Woman with rare syndrome is allergic to everything but these four foods

Amy Francis-Smith had allergies so severe she could only eat four foods. (SWNS)
Amy Francis-Smith had allergies so severe she could only eat four foods. (SWNS)

A woman was diagnosed with a rare condition that left her allergic to all foods bar four.

Amy Francis-Smith, now 32, began experiencing severe and unexpected allergic reactions to food and other everyday items in 2015.

She first realised something was wrong when she started reacting every time she ate lemon or peanuts. However, it was when she had some tomatoes that she went into anaphylactic shock.

This quickly led to more severe reactions, and at one point she suffered from reactions 50 days in a row.

Eventually, she could only stomach four foods — beef, pears, courgettes and rice — which left her ‘malnourished’ with her ‘ribs sticking out’.

"I had malnutrition as I was only able to eat beef, pears, courgette and rice for at least six months," Francis-Smith, senior architect and inclusive design specialist, from Leicester, explains.

"It ended up being a gamble every time I ate anything. It was very much a case of finding out what I could and couldn't eat. It was the start of a very terrifying few years."

Amy was diagnosed with mast cell activation syndrome in 2017. (SWNS)
Amy was diagnosed with mast cell activation syndrome in 2017. (SWNS)

Along with food, Francis-Smith also discovered that she was "allergic" to everyday items such as carbonated water, public transport, air fresheners, and even hot and cold weather.

"If something had such a strong fragrance and someone sprayed it, I couldn't be in the house that day," she adds. "I had to wear face masks before Covid made them cool."

It wasn’t until two years later, in 2017, that Francis-Smith was diagnosed with mast cell activation syndrome (MCAS), which can cause someone to have severe, repeated allergic reactions.

Francis-Smith was also diagnosed with Crohn's disease and Ehlers-Danlos syndrome, the latter of which is a group of hereditary disorders that affect the connective tissues of the body.

"I was referred to allergy clinics but I was being told that I wasn't allergic and I was making it up," she explains.

"A&E staff thought I might be poisoning myself on purpose or having a mental health crisis. But if I ate something, I'd end up in hospital, so it was real. When you finally get that diagnosis it's weirdly a big relief that you weren't going insane.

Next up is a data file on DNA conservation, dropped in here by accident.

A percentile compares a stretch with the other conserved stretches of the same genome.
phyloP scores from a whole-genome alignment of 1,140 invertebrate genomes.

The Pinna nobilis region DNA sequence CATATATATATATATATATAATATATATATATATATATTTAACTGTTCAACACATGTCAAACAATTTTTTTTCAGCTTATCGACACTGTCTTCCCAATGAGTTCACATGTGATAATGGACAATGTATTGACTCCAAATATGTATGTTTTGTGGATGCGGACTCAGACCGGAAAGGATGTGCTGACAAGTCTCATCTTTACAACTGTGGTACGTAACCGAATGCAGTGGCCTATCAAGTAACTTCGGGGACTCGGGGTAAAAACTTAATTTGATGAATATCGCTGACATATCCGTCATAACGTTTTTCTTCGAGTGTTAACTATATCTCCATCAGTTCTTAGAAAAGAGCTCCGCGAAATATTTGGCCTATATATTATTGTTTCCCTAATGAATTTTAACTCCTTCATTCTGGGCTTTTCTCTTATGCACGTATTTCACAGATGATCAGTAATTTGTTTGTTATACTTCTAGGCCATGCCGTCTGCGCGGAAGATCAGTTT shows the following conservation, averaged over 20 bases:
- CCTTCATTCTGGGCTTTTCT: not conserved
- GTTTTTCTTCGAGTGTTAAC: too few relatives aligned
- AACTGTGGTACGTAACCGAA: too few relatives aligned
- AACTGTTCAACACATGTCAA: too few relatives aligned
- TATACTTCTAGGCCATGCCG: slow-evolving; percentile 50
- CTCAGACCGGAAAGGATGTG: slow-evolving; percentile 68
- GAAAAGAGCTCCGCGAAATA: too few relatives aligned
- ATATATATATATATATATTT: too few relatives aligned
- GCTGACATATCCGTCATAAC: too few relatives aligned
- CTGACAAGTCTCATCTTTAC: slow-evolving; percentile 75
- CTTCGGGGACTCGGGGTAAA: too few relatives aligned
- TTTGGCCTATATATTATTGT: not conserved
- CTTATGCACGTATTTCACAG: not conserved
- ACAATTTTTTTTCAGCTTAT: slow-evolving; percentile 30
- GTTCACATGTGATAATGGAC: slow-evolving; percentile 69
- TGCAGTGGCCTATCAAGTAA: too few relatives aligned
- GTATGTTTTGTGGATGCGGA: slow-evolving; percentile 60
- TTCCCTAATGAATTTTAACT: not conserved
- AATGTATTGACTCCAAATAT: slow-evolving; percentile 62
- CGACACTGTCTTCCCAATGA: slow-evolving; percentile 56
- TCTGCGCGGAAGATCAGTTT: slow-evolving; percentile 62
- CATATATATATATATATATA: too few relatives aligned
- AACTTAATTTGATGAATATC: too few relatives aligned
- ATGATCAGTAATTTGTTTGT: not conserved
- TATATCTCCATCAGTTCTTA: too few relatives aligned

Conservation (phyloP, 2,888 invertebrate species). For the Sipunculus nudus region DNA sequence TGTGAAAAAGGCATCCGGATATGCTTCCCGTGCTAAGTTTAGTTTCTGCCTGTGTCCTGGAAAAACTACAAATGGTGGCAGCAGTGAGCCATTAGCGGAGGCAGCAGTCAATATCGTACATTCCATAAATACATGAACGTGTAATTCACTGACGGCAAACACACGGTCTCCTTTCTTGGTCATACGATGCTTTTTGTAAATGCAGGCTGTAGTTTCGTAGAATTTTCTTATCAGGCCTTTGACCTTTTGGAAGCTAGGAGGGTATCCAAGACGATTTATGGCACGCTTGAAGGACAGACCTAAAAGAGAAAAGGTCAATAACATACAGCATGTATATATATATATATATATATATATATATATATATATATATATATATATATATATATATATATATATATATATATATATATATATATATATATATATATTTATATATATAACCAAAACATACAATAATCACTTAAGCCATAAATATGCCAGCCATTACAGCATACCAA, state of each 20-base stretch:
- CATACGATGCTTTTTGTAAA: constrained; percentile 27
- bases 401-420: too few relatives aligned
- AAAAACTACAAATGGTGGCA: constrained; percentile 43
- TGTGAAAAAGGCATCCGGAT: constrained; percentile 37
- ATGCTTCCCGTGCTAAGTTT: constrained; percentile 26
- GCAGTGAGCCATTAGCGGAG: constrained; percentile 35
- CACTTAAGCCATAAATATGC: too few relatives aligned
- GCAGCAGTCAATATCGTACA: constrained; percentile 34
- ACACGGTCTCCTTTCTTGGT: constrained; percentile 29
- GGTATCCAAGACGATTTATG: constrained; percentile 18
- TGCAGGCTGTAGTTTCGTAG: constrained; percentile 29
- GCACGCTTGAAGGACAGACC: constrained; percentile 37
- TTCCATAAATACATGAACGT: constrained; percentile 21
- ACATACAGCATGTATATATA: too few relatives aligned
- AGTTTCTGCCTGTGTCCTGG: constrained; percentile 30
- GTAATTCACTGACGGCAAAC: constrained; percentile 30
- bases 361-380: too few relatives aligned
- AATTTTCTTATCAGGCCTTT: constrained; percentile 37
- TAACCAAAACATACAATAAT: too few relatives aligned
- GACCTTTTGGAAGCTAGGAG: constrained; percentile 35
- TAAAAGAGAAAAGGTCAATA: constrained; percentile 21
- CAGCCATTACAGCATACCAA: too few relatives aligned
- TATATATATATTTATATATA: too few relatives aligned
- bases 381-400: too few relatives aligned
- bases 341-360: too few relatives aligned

"Mast cells are all over your body – for whatever reason mine had become activated. They release chemicals which cause swelling, rashes and breathing issues. It meant that it affected every single organ.

"My liver wasn't working - my spleen, my bladder was screwed. I had heart issues, my hair was falling out, my teeth were eroding quicker than they should have been. My feet and hands had neuropathy."

Slowly, after her diagnosis and a lot of trial and error, Francis-Smith was able to re-introduce more food into her diet.

Amy has slowly reintroduced foods and works as an architect. (SWNS)
Amy has slowly reintroduced foods and works as an architect. (SWNS)

"I was supported by my parents and my partner,” she says. "It spared me time to research, listen to podcasts, read books, blogs and search for different types of supplements or treatments.

"It's meant that through a lot of experimentation, trialling nutrition, stress reduction and reducing inflammation, I was eventually able to complete my masters in architecture and have a bit of money coming in.

"I'm gradually adding in more foods and gaining more strength. I've never been better. I don't think I've ever had this level of health in my life before."

It is currently unknown how many people in the UK are affected by MCAS as there is not enough data on the condition and it is a difficult condition to diagnose.

MCAS is thought to be caused by an episodic release of inflammatory mediators from the body's mast cells, or following recurrent episodes of anaphylaxis.

Additional reporting by SWNS.

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